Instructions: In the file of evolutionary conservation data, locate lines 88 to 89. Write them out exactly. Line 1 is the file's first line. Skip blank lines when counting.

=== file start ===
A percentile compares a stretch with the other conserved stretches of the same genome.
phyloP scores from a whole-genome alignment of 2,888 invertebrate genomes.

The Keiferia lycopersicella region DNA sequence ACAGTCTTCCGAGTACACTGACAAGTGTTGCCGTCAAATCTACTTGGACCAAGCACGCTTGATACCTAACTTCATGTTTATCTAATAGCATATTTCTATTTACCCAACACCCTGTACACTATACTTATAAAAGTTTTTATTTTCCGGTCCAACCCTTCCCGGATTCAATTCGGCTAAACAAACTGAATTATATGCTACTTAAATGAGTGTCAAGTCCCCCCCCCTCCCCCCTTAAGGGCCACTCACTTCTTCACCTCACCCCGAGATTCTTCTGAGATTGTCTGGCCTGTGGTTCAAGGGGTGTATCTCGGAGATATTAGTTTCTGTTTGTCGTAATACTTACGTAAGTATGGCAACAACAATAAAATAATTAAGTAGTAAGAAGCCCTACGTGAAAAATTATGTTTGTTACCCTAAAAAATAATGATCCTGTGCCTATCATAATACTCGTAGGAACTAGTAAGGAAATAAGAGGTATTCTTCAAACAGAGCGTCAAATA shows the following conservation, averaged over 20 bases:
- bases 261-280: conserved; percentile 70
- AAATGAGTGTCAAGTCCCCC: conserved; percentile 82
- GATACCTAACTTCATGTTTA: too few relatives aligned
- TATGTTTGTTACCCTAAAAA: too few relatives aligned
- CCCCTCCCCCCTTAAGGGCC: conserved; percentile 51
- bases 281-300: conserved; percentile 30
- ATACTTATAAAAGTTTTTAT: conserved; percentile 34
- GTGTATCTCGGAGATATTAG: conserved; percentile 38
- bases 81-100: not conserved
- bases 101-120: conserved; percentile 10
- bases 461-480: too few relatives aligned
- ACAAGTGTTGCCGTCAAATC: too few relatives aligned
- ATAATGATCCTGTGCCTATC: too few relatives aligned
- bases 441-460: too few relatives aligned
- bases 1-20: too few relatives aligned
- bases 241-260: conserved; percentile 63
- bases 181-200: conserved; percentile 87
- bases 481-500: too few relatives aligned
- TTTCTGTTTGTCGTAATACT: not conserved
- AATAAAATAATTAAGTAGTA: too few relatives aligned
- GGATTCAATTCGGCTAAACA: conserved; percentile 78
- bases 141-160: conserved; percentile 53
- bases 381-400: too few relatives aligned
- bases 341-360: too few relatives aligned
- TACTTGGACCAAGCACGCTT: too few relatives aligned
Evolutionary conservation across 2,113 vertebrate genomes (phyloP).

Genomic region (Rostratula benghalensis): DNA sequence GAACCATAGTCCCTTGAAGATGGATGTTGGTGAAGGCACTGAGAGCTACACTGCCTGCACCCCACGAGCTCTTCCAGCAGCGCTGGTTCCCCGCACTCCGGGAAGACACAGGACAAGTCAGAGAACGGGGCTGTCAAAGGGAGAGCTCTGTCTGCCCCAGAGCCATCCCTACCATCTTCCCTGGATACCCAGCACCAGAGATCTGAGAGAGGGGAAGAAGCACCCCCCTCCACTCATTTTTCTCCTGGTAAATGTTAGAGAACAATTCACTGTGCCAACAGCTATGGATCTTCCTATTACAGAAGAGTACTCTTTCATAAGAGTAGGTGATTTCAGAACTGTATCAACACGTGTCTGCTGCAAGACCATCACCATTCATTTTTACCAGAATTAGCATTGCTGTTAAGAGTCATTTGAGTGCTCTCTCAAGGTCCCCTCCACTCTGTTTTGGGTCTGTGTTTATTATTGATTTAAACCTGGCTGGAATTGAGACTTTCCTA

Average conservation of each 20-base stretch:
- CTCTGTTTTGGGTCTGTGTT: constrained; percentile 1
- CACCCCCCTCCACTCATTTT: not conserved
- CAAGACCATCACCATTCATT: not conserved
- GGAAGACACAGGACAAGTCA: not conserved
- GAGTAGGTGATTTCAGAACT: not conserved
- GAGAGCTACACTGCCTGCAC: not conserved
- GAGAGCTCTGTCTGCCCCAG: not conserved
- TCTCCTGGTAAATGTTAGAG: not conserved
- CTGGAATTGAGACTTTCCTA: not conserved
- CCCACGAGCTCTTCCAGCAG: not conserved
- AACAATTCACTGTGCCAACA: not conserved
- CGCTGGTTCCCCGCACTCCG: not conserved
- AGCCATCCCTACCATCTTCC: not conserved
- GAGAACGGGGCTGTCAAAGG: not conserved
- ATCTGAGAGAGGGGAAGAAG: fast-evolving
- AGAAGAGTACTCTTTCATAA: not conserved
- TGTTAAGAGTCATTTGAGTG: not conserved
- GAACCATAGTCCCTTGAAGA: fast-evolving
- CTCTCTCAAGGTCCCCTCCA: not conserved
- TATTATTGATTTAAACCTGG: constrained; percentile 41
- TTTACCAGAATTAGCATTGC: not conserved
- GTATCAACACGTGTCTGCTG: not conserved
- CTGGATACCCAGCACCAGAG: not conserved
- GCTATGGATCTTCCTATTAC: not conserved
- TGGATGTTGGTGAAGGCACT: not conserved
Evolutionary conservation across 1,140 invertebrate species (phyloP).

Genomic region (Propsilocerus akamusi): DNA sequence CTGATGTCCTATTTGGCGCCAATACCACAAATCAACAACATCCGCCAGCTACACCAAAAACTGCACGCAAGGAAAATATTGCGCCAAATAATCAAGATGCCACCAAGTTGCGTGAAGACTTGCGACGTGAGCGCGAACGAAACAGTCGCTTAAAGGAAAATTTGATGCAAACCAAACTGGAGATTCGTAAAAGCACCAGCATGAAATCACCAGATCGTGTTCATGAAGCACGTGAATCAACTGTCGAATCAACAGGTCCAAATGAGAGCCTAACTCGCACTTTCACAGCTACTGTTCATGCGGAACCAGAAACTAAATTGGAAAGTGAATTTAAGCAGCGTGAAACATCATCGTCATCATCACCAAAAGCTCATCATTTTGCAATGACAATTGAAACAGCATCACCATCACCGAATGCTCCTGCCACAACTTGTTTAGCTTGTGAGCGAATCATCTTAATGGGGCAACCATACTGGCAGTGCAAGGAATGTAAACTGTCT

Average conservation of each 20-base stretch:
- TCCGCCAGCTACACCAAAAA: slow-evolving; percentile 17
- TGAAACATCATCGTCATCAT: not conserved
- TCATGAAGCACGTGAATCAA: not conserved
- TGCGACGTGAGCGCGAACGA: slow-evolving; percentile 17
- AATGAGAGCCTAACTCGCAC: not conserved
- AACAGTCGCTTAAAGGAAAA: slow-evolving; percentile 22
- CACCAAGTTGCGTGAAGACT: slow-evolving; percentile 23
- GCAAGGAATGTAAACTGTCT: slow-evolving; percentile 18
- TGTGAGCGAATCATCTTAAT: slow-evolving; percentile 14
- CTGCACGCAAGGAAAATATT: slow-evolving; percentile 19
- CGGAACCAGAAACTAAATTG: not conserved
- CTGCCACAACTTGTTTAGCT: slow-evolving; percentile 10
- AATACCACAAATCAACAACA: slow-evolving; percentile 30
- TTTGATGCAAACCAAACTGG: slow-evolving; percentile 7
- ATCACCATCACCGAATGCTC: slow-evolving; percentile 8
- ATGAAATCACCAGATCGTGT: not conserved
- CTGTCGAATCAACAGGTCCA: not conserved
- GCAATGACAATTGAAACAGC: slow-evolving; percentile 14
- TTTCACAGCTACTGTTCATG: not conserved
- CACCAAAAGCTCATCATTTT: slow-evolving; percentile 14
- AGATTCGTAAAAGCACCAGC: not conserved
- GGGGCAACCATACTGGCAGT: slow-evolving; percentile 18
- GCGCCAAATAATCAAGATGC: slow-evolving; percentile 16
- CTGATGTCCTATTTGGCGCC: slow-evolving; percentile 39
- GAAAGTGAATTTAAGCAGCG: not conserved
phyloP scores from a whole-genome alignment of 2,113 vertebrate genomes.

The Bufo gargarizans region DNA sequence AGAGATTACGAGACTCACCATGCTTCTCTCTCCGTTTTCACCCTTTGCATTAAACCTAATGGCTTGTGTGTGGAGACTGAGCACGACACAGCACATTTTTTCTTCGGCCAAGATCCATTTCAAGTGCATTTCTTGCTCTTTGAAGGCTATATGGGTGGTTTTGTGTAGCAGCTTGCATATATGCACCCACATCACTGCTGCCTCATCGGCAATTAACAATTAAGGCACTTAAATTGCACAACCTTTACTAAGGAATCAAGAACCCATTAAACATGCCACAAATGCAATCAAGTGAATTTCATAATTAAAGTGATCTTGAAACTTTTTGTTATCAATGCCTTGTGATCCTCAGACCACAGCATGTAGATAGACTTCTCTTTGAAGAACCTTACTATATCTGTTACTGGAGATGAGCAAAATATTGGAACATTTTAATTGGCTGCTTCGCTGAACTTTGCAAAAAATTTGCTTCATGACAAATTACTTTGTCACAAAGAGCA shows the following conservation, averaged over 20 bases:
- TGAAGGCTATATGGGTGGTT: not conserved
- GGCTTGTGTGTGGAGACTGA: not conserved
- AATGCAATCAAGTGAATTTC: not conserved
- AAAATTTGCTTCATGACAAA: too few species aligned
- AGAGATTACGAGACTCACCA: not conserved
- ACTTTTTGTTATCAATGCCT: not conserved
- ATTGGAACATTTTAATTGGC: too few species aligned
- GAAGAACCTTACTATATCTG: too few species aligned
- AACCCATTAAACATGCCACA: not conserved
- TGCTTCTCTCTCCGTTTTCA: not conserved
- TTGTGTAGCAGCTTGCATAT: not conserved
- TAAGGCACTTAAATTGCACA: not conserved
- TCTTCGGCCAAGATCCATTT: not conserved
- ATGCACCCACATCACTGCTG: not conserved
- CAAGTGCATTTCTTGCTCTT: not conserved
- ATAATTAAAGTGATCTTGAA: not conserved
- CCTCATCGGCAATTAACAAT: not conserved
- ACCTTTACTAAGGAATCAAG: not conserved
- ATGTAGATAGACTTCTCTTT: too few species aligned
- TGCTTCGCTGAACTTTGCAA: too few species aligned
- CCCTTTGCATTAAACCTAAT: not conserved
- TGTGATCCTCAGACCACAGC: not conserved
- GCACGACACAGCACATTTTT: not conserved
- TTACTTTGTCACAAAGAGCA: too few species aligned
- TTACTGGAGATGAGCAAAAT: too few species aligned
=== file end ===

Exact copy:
- GGCTTGTGTGTGGAGACTGA: not conserved
- AATGCAATCAAGTGAATTTC: not conserved